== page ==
Forest Road

Affordable housing facing the William Morris Gallery

Forest Road frontage
Massing concept sketches

Our second project for Pocket Living in Walthamstow provides 90 affordable one-bedroom homes for local first-time buyers, on a prominent site opposite Lloyd Park and the William Morris Gallery — the Grade II* listed former home of the Arts and Crafts activist.

The triangular site has contrasting contexts, with two-storey Victorian terraced houses lining streets on two sides and the arterial Forest Road as its main frontage. Our scheme sensitively negotiates these differing characters with a sculpted massing that steps up from three to five storeys on Forest Road, re-establishing the street front on all three sides.

Hawthorne Road Corner
Hawthorne Road Corner

Just like at nearby Gainsford Road, we were tasked with achieving high density within a predominantly low-rise context. This time, there were added challenges of a town centre location with heritage value, complex geometry and ground level changes. The combination of high-quality architecture with thoughtful consideration of the public realm, designed through clear consultation with the Council and local community, were key to achieving planning consent.

Contextual and articulated massing
The proposed building sets a four-storey shoulder to Forest Road with a set back fifth storey, consistent with residential blocks east of the site.
On Gaywood Road, the proposed building modulates the height change from Forest Road, stepping down to three storeys with a set back fourth storey. The plan is also articulated to break the building’s mass along its length and match the face of adjoining terraced houses.
On Hawthorne Road, the proposed building provides a four-storey end to the street on the Forest Road corner, mirroring the relationship of the church to adjacent terraced houses.
Public consultation at One Hoe Street
Strategic design principles
The existing building (dashed) is set back from both Forest and Gaywood Roads and breaks from the street front. The proposed building improved the relationship to these streets by completing the urban block and continuing the line of street fronts on all sides.
Setting out the proposed building along the site edges also maximises the communal courtyard. A break in the massing at ground floor gives direct access from Forest Road, linking from the forecourt through the main entrance hall.
A strip of planting surrounds the building, continuing the grain of front gardens from nearby terraced houses and providing defensible space. Windows facing the street on all sides provide active frontage.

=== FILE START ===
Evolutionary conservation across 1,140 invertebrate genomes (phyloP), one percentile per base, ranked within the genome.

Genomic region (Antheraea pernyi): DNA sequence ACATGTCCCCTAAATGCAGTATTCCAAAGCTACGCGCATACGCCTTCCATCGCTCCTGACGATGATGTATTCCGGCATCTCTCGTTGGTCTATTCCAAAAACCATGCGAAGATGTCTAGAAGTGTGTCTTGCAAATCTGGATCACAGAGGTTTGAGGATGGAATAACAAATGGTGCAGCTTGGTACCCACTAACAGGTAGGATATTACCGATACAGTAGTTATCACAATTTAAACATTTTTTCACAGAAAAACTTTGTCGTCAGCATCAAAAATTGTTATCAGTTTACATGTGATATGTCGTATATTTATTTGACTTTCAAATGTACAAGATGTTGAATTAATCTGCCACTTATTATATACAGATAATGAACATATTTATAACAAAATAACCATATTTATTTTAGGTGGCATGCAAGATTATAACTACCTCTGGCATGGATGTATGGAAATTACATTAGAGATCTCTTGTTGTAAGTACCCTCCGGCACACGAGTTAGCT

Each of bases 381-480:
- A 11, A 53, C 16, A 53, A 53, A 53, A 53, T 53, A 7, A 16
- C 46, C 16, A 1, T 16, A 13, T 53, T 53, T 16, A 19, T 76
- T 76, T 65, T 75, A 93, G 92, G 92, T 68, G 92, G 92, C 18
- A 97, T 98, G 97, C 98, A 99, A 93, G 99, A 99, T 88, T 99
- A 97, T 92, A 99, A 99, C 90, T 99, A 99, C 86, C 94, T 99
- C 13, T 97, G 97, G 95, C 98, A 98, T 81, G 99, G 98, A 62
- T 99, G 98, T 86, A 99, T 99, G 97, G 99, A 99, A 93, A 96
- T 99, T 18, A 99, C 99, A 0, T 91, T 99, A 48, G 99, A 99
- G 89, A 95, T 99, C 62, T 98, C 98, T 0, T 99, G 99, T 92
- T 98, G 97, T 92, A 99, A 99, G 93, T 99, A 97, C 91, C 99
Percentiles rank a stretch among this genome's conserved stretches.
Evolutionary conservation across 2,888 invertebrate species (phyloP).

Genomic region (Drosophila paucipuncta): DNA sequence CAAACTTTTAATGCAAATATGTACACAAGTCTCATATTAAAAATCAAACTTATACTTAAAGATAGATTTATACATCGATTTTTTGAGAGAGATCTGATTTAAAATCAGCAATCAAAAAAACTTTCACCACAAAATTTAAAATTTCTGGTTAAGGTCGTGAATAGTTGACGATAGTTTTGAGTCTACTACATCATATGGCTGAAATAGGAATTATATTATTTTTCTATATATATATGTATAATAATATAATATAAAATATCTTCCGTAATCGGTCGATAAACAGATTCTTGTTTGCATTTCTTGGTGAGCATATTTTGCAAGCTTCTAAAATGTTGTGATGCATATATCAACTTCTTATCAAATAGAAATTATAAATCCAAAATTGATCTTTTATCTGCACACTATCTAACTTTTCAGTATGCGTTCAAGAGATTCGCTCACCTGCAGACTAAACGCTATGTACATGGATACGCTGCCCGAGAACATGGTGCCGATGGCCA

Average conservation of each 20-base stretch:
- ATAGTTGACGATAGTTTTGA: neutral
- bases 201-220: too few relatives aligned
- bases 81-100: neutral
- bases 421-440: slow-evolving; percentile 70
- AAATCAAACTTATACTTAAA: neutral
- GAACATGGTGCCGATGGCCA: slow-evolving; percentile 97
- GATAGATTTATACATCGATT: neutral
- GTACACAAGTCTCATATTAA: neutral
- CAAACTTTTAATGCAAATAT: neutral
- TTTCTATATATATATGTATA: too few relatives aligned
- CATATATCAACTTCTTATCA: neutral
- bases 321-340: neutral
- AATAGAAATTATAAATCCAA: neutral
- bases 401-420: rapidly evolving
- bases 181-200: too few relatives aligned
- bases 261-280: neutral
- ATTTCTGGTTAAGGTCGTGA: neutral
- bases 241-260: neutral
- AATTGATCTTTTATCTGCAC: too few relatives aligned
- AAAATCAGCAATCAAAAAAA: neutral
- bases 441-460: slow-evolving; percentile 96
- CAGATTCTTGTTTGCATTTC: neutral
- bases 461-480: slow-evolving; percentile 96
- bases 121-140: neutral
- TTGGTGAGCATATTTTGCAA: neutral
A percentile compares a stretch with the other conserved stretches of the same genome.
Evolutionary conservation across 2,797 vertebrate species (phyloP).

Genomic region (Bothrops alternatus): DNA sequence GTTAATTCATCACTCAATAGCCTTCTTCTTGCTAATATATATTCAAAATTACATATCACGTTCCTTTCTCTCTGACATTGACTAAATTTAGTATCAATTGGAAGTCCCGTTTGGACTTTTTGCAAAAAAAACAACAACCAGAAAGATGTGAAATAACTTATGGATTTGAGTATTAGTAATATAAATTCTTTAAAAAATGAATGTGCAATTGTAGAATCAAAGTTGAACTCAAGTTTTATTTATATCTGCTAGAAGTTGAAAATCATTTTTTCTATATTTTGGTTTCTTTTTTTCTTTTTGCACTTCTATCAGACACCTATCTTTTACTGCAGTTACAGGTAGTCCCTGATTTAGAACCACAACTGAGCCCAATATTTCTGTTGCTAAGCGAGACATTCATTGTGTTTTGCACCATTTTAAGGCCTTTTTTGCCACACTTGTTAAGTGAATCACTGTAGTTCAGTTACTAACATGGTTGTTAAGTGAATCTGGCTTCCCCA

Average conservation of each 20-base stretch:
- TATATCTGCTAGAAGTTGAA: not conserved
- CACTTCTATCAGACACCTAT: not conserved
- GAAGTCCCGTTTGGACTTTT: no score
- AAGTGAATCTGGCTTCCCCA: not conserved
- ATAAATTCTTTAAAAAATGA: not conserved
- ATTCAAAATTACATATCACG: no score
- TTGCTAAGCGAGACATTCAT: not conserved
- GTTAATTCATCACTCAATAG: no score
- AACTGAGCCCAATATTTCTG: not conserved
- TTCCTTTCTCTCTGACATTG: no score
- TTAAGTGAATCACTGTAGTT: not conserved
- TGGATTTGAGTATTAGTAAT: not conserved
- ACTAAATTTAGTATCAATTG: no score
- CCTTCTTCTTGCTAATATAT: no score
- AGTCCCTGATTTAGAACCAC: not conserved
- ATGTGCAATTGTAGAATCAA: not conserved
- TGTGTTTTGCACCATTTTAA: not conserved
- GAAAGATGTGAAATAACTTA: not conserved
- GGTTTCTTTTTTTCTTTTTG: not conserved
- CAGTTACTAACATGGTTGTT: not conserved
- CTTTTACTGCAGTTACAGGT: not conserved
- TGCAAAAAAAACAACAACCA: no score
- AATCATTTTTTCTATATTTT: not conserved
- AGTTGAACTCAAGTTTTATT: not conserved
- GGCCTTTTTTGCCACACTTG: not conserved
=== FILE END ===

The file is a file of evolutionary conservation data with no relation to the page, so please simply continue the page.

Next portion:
We have evolved the language of brick and precast concrete decorative details first developed at Gainsford Road, maintaining visual continuity across the two schemes to create a relatable identity whilst giving the new building at Forest Road a distinct character.

Inspired by the curved bay windows of the William Morris Gallery, lintels are gently concave to catch soft shadows that animate with changing light. This motif translates to bay windows and parapets, creating a scalloped ribbon that articulates the roofline. The material palette contains a mix of warm white, grey, plum, pink and red tones acknowledging the diverse colours of surrounding buildings, with a storey-height band of darker bricks forming a base to the building.

The William Morris Gallery
Elevations have a considered, regular rhythm of windows and an elegant roofline, and the main entrance is emphasised with a view through to the courtyard. Architectural language and details from Gainsford Road are reinterpreted at Forest Road.
Main entrance lobby

Walls with rich red-glazed ceramic tiles within a colonnade signal the main entrance, linking street front to communal courtyard. A raised corner garden facing Lloyd Park acts as a generous buffer to ground floor apartments, while creating a landscape composition with a new Tulip tree. Blank flank walls at street corners have been designated for Morris-inspired murals by local artists as part of a growing street art tradition in Walthamstow.

External materials palette for tender
External materials palette for tender
Design narrative corner
The chamfered corner to Gaywood Road is carefully treated, following local precedents, with an opportunity for public artwork or signage.
Design narrative corner
The chamfered corner to Gaywood Road is carefully treated, following local precedents, with an opportunity for public artwork or signage.
Roof terraces provide shared amenity space for residents

Whilst efficient and functional, layouts are augmented with a sense of community through a variety of shared amenities. They include two roof terraces with park views, centred around a generous, pivotal and sculptural triangular stairwell echoing the shape of the site.

Gaywood Road Corner

Further information


Walthamstow, London
Project type
Homes and mixed-use
On site
Floor area


Pocket Living
Gort Scott Team
Jay Gort, Fiona Scott, Andrew Tam, Sela-Jaymes Taylor, Barnaby Hughes, Rohullah Kazemi, Thom Wood-Jones
Boyer (planning), WT Partnership (QS), Whitby Wood (structures), XCO2 (building services), B|D Landscape Architects (landscape), JGA (fire), TPP (transport), 3cRisk (CDM), Picture Plane (visualiser)

Related Projects

Gainsford Road

Looking up at the building frontage from the footway.

Central Parade (Phase 2)

Waxwell Lane

Waxwell Lane - Mews View (square)